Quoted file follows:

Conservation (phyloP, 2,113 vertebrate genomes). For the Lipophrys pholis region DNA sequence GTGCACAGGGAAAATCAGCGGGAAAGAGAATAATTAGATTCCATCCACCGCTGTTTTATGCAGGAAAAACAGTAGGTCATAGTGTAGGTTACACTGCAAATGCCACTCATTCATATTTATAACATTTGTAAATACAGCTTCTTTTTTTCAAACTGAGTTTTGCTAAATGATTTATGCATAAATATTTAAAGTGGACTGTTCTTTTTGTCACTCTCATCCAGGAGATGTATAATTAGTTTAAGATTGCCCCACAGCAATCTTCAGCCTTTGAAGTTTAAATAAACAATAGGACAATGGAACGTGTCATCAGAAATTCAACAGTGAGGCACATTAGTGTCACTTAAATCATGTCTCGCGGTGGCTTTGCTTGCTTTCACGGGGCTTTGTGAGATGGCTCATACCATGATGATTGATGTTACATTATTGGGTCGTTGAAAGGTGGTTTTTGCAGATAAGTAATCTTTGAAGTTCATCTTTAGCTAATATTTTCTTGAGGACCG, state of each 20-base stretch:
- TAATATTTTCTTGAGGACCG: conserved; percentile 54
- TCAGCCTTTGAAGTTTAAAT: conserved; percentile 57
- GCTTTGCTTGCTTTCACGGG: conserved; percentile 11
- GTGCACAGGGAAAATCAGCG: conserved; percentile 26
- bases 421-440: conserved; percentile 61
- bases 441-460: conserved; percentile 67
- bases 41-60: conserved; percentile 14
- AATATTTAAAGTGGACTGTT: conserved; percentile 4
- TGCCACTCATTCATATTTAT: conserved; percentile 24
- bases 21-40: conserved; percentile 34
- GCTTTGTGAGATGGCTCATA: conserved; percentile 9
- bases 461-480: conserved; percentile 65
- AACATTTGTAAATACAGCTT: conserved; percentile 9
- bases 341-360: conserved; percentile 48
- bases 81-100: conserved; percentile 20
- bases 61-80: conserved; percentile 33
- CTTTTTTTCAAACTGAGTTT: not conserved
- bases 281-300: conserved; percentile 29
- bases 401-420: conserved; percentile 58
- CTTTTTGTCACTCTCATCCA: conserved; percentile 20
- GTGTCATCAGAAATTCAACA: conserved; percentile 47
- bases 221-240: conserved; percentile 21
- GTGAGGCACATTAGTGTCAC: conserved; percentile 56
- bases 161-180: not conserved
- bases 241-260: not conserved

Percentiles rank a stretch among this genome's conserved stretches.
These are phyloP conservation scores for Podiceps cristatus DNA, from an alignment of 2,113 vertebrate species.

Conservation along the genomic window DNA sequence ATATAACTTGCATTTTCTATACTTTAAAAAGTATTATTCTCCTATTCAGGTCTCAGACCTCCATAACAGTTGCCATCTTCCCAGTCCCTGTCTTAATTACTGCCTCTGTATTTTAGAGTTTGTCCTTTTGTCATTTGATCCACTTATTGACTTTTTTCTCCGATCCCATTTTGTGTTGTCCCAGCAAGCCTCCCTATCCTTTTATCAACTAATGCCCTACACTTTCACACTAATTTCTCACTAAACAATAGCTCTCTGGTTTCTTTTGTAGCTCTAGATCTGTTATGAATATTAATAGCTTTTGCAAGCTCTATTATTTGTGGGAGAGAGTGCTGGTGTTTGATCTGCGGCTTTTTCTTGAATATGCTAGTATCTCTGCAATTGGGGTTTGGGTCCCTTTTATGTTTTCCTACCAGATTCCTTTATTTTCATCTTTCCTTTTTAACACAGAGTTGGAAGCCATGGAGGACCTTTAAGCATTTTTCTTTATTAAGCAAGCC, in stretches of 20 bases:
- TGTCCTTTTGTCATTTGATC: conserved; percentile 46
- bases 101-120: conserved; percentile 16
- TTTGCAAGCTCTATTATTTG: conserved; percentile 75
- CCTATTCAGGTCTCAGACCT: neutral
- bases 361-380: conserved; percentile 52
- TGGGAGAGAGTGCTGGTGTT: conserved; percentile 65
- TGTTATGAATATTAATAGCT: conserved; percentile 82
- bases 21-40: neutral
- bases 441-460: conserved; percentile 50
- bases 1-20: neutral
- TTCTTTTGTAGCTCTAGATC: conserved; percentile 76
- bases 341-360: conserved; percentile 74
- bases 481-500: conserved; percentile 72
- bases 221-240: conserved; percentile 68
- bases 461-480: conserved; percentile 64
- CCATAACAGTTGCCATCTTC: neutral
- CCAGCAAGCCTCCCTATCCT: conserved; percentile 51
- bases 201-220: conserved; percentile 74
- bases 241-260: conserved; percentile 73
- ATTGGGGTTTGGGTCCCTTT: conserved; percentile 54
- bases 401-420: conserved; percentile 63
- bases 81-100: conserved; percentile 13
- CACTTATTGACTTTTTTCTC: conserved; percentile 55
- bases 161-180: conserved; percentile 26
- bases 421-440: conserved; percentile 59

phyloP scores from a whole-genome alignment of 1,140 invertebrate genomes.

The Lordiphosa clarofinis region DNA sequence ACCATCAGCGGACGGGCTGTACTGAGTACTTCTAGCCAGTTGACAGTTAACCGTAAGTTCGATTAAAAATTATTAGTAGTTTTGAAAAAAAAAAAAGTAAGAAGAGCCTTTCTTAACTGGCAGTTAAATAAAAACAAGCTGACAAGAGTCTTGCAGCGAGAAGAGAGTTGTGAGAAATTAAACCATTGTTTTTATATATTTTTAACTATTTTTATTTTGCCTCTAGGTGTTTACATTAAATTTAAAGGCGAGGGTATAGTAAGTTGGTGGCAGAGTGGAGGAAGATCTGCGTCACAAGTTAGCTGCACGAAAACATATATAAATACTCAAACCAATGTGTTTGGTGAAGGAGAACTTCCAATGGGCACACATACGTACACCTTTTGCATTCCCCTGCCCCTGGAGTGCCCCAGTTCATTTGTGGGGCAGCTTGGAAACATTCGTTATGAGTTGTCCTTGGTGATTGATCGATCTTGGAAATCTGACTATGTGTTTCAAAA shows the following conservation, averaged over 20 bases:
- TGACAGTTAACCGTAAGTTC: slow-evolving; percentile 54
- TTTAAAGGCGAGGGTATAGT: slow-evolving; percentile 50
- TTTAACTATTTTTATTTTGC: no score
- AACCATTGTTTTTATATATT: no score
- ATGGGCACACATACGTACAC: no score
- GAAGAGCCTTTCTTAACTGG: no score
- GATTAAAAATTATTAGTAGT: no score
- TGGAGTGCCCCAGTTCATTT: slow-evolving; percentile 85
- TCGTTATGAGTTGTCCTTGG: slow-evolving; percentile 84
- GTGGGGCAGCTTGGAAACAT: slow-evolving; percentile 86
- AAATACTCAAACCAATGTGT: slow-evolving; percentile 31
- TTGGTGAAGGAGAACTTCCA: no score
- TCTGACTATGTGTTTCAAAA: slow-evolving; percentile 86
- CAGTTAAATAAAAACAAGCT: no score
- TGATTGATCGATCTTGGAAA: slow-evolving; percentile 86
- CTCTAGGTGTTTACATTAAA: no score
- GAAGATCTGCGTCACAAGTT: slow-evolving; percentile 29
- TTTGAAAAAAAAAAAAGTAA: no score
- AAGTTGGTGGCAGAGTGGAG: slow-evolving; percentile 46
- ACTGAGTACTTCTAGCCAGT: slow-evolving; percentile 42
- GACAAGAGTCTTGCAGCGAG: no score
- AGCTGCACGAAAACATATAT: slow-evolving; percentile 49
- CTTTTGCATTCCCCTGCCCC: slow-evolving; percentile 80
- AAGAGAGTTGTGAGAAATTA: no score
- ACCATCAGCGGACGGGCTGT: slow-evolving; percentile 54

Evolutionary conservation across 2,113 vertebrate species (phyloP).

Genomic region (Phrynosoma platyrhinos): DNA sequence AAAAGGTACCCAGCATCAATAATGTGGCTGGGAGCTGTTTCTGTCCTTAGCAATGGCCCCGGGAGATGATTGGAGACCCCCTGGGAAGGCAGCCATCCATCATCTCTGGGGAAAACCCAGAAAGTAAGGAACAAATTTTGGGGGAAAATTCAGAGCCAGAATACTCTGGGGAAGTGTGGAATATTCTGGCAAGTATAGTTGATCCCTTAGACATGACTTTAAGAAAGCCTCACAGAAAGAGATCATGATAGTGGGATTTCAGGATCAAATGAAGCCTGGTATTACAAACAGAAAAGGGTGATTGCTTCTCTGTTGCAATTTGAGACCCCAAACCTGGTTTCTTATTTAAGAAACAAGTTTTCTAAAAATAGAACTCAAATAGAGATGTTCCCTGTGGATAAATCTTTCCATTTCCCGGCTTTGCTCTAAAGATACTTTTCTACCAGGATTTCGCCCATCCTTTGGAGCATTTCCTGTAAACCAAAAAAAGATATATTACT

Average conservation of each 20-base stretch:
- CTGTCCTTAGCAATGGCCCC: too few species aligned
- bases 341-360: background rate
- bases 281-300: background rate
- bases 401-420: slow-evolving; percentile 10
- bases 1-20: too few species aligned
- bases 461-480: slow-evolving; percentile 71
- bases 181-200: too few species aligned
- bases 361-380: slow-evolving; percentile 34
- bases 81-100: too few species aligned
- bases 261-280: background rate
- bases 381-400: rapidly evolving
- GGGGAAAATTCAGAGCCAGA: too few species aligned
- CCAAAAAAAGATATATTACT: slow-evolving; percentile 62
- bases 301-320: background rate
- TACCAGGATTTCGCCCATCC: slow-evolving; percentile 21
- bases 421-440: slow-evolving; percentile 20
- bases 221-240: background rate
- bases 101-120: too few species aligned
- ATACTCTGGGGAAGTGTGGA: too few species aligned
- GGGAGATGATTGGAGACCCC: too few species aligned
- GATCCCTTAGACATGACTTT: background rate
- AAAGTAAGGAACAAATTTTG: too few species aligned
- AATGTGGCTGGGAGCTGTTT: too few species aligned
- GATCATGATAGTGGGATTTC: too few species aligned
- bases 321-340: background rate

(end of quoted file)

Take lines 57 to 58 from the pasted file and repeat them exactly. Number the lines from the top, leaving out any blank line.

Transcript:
- TGACAGTTAACCGTAAGTTC: slow-evolving; percentile 54
- TTTAAAGGCGAGGGTATAGT: slow-evolving; percentile 50